The Impression’s 44-inch panel is an ideal size for most small-to-medium sized listening rooms, and it is marvelously adept at handling hi-res music, especially the more detailed sounds of Classical and Jazz.
  But regardless of what music you like, if you are seriously into electrostatic speakers, the MartinLogan Impression is one you should consider. And if you don’t know the lure of an electrostatic, you should try it to find out what you have not been hearing. You may never listen to any other kind of speaker again.
  With my highest confidence, the MartinLogan Impression ESL-11A receives our Everything Audio Network Stellar Sound Award and a prominent nod to the Everything Audio Network’s Speaker of The Year list. I guess I liked it.

 John Gatski has been evaluating consumer, audiophile, home cinema and professional audio gear since 1988. In 1995, he created Pro Audio Review, and he has written for SoundOnSound, Audio, Laserviews, Enjoy The Music, The Audiophile Voice, High Performance Review, Radio World and TV Technology. Everything Audio Network is based in Kensington, Md. Articles on this site are the copyright of the ©Everything Audio Network. Any unauthorized use, via print or Internet, without written permission is prohibited. John Gatski can be reached via email: everything.audio@verizon.net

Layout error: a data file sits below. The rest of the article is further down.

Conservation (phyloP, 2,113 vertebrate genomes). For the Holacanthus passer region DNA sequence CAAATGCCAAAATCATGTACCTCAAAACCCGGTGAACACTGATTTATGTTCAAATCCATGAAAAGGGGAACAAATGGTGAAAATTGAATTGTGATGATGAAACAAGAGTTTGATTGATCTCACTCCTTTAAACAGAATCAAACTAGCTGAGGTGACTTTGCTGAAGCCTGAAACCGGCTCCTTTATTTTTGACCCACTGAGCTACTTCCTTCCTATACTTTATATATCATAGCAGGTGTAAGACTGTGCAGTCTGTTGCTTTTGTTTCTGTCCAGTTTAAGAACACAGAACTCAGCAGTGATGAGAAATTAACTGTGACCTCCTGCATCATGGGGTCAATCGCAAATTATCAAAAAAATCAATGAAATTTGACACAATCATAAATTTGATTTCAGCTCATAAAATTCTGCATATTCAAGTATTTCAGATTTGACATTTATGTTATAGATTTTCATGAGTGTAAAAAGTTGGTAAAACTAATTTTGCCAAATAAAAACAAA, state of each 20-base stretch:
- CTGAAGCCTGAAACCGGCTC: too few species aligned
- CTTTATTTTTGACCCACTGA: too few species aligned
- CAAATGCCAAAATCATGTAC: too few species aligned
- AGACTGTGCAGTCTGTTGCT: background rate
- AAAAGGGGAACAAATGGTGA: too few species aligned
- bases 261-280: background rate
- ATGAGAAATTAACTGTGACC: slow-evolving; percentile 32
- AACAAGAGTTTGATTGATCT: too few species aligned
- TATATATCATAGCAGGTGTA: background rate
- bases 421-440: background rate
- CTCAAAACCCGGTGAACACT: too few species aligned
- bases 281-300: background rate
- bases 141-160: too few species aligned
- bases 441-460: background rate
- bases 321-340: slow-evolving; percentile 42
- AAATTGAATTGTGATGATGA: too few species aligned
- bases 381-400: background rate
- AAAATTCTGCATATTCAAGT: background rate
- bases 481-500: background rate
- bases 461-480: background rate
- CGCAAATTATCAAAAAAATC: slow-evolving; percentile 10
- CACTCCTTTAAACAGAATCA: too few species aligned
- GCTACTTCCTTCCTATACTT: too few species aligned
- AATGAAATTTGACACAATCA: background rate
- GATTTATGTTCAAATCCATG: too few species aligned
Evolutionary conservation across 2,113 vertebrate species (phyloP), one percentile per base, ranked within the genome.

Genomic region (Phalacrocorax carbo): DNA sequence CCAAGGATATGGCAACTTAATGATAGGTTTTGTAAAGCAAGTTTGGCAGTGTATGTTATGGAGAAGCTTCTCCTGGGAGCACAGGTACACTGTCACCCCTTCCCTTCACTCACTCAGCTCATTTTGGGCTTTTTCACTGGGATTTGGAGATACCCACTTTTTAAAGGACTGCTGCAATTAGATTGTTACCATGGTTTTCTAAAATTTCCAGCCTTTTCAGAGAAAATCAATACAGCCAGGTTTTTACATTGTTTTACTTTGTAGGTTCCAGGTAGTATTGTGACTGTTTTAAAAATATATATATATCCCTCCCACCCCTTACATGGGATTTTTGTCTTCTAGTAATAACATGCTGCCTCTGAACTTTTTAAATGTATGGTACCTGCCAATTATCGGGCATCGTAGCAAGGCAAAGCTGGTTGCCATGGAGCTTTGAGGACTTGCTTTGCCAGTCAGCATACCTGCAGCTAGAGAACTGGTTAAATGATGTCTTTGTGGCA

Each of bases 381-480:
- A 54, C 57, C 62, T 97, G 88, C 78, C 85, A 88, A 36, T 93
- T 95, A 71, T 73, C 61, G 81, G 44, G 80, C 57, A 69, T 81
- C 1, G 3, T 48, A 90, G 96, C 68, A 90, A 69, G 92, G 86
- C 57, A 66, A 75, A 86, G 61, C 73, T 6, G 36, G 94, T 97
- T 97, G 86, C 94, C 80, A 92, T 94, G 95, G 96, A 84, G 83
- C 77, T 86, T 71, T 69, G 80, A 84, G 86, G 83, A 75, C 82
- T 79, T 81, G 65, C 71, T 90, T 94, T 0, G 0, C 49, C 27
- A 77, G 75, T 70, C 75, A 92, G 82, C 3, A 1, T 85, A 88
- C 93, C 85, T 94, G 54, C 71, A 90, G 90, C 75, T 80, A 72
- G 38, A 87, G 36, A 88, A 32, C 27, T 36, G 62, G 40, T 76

Tuesday, November 21, 2017

Audiophile Review!
Pass Labs INT-60
Stereo Integrated Amplifier
“A Top-Notch Combo Amp
Nets Blend of Sound, Features”


Brevis...
Price: $9,000 MSRP
Likes: perfect mix of clean sound, features
Dislikes: should have an onboard phono pre